April 01, 2015 Urban Lawyer

Planning & Zoning for Group Homes: Local Government Obligations & Liability Under the Fair Housing Amendments Act

by Brian J. Connolly & Dwight H. Merriam
Fair Housing

Fair Housing

Brian J. Connolly is an attorney with the Land Use practice group at Otten Johnson Robinson Neff & Ragonetti, P.C., in Denver, Colorado. Prior to practicing law, Brian was an urban planner in the planning department of Westchester County,
New York.

Dwight H. Merriam, past chair of the American Bar Association’s Section of State and Local Government Law, founded Robinson & Cole’s Land Use Group in 1978. He represents land owners, developers, governments, and individuals in land use matters.


This article is adapted from excerpts of BRIAN J. CONNOLLY & DWIGHT H. MERRIAM, GROUP HOMES: STRATEGIES FOR EFFECTIVE AND DEFENSIBLE PLANNING AND REGULATION (Am. Bar Ass’n 2014), and is being reproduced with the consent of ABA Publishing.

Across the diverse landscape of local land use matters, few regulatory issues and approval processes elicit as much emotion and opposition as planning and zoning decisions relating to housing for persons with disabilities. While such facilities have proven invaluably beneficial in the care and treatment of one of the most underserved populations in the United States — those with disabilities — community discrimination against people with disabilities has limited, and in some cases has wiped out, the willingness of local governments to approve such housing. As advances in the medical, sociological, and psychological fields have encouraged movement away from the early-to-mid twentieth century approach of large-scale institutionalization of persons with physical and cognitive disabilities and mental illnesses, and as civil rights organizations have exposed the mistreatment of people with disabilities that has pervaded much of history, pressure has increased on non-profit organizations and local communities to provide housing for people with disabilities in smaller congregational settings located in predominantly residential areas generally occupied by persons without disabilities. Consequently, local governments are increasingly called upon to decide the fate of applications by social service organizations and other treatment facility operators to locate and operate housing facilities for people with disabilities in local jurisdictions.

Discrimination against persons with disabilities has been pervasive and perpetual throughout history, and continues with regrettably little abatement today.1 Particularly in the arena of housing, this population has experienced a degree of isolation and segregation that far exceeds the more widely-known and highly-publicized forms of housing discrimination such as racial or religious discrimination.2 Before the rise of the modern welfare state, persons with disabilities lived primarily with family members.3 However, such arrangements often failed to provide the treatment and support necessary for persons with disabilities to share in the experience of productive lives in the community or to enjoy a high quality of life.4 Furthermore, from ancient times through the mid-twentieth century, the principal method of treatment recommended by the medical and psychological communities for persons with mental disabilities was confinement and isolation, treatment methods that have been wholly rejected in modern times.5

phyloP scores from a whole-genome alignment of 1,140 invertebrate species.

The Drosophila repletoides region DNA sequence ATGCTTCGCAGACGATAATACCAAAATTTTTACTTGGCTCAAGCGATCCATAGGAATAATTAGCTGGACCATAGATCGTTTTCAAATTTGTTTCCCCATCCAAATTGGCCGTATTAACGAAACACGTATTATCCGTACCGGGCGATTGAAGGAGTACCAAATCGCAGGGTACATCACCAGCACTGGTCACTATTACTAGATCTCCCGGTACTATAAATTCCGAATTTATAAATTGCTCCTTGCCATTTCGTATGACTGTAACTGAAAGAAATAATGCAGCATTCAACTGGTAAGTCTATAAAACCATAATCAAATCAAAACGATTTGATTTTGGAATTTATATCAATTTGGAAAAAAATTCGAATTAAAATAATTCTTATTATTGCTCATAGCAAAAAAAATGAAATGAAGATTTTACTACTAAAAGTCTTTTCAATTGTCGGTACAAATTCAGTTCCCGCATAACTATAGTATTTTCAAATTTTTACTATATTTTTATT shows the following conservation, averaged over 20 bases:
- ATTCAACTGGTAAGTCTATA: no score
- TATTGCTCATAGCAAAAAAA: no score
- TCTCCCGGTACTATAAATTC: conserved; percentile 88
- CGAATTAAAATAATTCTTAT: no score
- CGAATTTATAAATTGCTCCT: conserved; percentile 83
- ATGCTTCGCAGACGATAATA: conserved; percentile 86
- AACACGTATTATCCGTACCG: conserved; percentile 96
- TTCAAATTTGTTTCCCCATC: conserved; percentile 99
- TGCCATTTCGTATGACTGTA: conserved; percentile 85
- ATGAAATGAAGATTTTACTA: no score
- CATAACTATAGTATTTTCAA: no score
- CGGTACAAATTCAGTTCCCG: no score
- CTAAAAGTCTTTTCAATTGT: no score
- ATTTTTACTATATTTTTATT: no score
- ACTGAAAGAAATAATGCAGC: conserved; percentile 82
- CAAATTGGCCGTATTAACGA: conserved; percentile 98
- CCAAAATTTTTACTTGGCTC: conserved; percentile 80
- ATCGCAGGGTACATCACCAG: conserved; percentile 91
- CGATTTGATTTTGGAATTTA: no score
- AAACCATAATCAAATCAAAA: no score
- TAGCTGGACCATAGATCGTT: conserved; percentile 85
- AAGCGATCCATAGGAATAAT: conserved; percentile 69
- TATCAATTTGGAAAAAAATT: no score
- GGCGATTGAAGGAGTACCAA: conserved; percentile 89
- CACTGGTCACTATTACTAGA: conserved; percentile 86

Historically, persons with disabilities have been disenfranchised of their civil and political rights, suffered verbal and physical abuse, and subjected to forced sterilizations.6 In the United States, for much of the twentieth century, people with disabilities were typically relegated to large, publicly operated institutions many of which were poorly funded and negligently operated.7 Residents were often abused and lived in unsanitary and inhumane conditions.8 These facilities offered little to no treatment or support to those seeking to lead fulfilling lives.

While medical and social science has evolved with respect to the proper treatment and the best forms of housing for persons with disabilities, discrimination against this population continues to persist throughout the United States and the world.9 In the United States, while independent living arrangements and group living facilities have in large part replaced the institutions of the past,10 they have also given rise to new, or at least modified, forms of discrimination. Societal-structural discrimination and poor knowledge about the proper means of treatment were often behind earlier institutionalizations of persons with disabilities,11 whereas persistent fears and a palpable antipathy toward people with disabilities are a more current, common feature of debates in neighborhoods and localities when housing facilities for this population are under consideration. Whether justified by concerns about maintenance of community character, preservation of property values, or concern for personal and property protection, these arguments effectively deny persons with disabilities fair and equal access to housing and give voice to bias, prejudice, stigma, and discrimination. More often than not, the result of these battles is drawn-out litigation that imposes high costs on local governments and the taxpaying public. Furthermore, a broad national failure to ensure that persons with disabilities have adequate housing has been a principal driver of social problems such as homelessness, criminality, and emergency hospitalization, all of which impose high costs on government agencies and society as a whole.12